A few days ago our town lost its oldest resident, Ada Cooper Miller, who had turned 111 years old back in December. Born in 1903 in England, Ada came to the United States as an infant and made a name and life for herself in Hudson, Ohio. She graduated from Western Reserve Academy in 1924, married in 1927, ran a family floral business for 75 years, and served on the local school board for 40 years (20 of those years as its president). She retired in 2005, at nearly age 100 and spent the last few years in assisted care. Well into her 90s Ada was dancing, playing bridge, and doing floral arrangements. It seems to me that there is much to learn from the beautiful woman's long and beautiful life.
I recently read an article that cited a statistical report projecting that one-third of the babies born in 2013 could expect to live to age 100. That is an astonishing number. Many of us expect, or at least desire, to live to a quite elderly age. So what does that mean in terms of how we live today? How do we plan for a life that is not only long but also well-lived? These are the questions I find intriguing because they point to the importance of present action for future payoff.
I also took a longevity calculator that put me at living to age 99. With a few, and not very difficult, modifications that number could go up to 104. I'm not an expert on centegenarians, but Ada's life inspired me to do some reading on the subject. Additionally, I've been studying Ayurveda: the science of life/longevity, for a few years. Ayurveda is an ancient Indian health and life science that offers practical advice on managing our body/personality types and the daily challenges of our lives. I've put together a few ideas on how all of us can improve our changes of joining the 100+ crowd.
- Keep your brain active (reading, puzzles, playing an instrument, playing games, studying something--anything!)
- Keep your body active: walk, lift, stretch and PLAY
- Eat sensibly and moderately
- Drink tea, especially green, but they are all good in their own ways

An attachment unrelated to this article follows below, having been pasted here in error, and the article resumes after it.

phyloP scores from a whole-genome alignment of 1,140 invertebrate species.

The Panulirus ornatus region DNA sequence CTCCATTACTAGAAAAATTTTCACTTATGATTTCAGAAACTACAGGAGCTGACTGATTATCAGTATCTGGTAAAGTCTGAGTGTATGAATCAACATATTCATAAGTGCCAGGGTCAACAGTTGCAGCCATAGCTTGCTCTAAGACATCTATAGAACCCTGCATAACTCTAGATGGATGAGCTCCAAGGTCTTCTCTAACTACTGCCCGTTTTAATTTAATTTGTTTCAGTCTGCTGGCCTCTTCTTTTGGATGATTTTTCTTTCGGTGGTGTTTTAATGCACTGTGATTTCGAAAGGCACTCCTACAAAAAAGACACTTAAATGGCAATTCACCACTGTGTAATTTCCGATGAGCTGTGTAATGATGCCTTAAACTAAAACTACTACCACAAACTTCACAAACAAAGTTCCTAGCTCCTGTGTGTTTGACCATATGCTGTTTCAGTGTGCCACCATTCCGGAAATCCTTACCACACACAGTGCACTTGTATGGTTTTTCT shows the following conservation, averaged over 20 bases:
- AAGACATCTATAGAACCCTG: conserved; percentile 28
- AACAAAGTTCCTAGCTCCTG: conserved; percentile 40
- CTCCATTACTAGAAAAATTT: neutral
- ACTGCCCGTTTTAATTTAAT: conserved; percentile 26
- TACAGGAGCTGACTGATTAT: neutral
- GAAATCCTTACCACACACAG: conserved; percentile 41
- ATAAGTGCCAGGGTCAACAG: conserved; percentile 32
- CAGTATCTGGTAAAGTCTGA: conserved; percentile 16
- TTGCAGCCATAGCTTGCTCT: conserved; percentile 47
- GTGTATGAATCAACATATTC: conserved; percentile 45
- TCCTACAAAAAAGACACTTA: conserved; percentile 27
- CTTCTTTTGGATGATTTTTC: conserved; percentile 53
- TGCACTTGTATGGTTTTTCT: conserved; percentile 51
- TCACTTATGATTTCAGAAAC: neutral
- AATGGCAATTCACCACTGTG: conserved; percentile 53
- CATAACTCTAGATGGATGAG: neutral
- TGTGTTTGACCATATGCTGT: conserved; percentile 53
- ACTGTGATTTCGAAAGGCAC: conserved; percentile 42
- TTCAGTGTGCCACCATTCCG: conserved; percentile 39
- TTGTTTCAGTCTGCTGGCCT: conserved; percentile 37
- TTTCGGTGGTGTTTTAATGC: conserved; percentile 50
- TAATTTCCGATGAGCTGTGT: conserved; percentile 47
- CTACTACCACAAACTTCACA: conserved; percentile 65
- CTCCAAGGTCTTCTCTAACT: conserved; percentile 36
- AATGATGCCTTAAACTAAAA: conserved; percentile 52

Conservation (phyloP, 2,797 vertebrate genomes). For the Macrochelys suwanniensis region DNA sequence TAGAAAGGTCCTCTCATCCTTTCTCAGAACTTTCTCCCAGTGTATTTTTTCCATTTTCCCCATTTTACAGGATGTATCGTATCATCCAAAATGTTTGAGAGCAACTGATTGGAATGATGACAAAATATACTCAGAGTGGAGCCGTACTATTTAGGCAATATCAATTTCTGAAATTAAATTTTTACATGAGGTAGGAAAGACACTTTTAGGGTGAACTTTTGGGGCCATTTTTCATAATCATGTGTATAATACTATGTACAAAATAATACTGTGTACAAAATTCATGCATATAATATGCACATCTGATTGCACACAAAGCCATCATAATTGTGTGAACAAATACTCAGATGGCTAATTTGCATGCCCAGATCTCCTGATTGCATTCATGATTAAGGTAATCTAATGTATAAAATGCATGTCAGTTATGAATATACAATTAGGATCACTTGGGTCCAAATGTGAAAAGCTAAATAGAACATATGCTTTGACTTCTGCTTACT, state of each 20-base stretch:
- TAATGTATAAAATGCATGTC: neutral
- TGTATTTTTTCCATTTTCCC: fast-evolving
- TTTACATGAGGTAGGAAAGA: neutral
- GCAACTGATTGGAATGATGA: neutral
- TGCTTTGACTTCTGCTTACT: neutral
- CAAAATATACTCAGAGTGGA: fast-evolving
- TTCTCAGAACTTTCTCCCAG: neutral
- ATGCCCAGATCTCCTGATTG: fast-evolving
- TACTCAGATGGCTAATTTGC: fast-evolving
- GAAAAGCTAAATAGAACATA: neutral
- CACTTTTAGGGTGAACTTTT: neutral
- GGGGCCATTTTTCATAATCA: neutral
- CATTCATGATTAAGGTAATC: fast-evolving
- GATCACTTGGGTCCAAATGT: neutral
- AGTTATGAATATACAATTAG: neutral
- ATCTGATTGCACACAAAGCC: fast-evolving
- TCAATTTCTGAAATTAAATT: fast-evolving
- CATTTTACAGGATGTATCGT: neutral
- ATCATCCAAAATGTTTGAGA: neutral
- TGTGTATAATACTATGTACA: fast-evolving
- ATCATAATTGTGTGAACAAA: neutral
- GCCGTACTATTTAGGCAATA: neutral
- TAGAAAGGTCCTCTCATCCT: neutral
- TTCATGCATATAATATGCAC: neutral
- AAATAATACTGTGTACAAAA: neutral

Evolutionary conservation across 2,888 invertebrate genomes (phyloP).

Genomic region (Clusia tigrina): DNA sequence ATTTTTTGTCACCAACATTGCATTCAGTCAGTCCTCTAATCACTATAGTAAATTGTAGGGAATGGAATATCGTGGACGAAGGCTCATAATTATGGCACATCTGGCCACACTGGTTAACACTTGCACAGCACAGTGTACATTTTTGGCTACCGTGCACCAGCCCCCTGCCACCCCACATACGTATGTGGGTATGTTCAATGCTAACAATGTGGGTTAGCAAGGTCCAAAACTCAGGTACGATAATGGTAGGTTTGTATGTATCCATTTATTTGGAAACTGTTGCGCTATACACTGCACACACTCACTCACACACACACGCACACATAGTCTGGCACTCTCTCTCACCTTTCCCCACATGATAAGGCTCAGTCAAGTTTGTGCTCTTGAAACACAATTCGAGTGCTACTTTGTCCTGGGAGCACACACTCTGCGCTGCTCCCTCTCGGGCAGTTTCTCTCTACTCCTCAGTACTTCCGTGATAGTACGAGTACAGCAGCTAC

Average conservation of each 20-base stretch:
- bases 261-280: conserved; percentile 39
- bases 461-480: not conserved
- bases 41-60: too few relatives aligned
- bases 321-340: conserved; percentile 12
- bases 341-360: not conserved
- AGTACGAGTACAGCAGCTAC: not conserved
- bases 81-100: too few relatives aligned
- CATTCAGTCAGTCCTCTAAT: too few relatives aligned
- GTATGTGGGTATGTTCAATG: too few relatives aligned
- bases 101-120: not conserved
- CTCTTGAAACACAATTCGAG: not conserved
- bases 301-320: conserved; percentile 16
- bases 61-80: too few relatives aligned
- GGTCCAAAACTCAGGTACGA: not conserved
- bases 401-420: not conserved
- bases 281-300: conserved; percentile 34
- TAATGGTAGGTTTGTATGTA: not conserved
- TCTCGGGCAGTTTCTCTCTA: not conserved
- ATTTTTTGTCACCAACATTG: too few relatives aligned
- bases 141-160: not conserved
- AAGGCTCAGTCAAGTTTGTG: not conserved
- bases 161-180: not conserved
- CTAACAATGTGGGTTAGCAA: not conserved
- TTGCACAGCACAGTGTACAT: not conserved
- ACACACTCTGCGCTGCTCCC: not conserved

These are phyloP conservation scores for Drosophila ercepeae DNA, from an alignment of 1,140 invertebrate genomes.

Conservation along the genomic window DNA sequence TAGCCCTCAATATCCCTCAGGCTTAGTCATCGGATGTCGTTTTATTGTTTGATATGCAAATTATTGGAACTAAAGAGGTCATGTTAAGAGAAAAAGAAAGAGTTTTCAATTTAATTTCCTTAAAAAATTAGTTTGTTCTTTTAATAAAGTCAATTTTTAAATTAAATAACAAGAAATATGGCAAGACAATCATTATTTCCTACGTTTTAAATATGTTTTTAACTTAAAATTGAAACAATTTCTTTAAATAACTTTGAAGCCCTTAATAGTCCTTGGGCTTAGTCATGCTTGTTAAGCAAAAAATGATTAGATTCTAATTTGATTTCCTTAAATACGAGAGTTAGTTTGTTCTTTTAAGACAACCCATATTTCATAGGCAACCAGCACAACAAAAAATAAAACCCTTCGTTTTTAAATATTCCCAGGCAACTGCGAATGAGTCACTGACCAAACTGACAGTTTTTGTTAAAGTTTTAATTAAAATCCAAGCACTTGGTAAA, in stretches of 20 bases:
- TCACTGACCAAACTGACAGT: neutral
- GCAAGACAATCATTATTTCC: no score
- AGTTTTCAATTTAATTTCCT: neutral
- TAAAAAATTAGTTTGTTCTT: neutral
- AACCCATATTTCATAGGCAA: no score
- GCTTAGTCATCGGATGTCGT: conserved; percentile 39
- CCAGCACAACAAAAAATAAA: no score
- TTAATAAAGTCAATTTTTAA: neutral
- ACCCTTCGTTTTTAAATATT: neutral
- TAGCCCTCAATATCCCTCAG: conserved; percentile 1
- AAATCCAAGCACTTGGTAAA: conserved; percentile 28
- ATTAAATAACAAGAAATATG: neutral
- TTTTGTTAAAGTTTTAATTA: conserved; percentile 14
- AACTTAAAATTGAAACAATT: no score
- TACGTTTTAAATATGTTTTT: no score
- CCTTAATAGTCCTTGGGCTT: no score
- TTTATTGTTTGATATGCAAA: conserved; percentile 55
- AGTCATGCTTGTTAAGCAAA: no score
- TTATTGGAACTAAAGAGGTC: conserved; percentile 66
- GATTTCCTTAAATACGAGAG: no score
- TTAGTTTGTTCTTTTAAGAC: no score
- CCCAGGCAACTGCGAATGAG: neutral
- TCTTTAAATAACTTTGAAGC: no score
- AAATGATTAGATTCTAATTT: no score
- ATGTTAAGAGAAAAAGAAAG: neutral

- Don't smoke, limit alcohol
- Sleep--get to bed early
- Manage your stress with meditation, prayer and yoga
- Maintain strong relationships with a partner, family, friends, clubs/organizations
- Be involved in civics, service or community work--or a vocation that serves others
- Work, but don't overwork
- Get your check-ups regularly
- Brush, floss and tongue-scrape
- Maintain a positive attitude about your age
Something that I didn't come across, but that I would add to the list, would be to seek out and enjoy beauty and accomplishment. Listen to terrific music, go to art museums and galleries, walk in nature, read some form of poetry or spiritual work daily. Inspiration is key to a life richly-lived. I would also add to be wise and prudent, but not mean, in your financial habits. Overspending to keep up appearances or for immediate gratification won't help you if you do reach the centenarian club! I'd rather spend on experiences than things. Travel to me is much more gratifying than expensive jewelry or clothing. Small thoughtful gifts seem to always mean more to the recipient: a magazine you think they'll like or a piece of jewelry from a arts/crafts fair.
What will I be working on in the near future (so that I can enjoy a long future)? I need to work fewer hours. My work is cerebral, not necessarily physical, but it still occupies too many of my waking hours and too much of my energy. I perhaps need to draw better boundaries, or to not worry so deeply about everything being done to its highest degree. I would like to be reading more and having just received a 100 memoirs/biographies list from Amazon am inspired to start working my way through it. I love memoir especially and want to get back to reading this genre. I always learn so much in the process. I cannot wait for nicer weather so that I can walk outdoors, but I'll continue to do indoor walking dvd's and practice yoga.
Positivity is probably the most important thing for me to keep my eye on. I don't want to be one of those older people spending my days complaining about how great things used to be and how lousy they are now. It's an energy vacuum and a real turn-off. I turn fifty this year--the half-way mark. I don't want to assume that it's all "downhill" from here. Rather, I want to look forward to more joy, deep gratification and connection with others. I have a lot of living left to do and I want to do in the spirit of Ada Cooper Miller. Inspired, engaged, feisty and full of gratitude.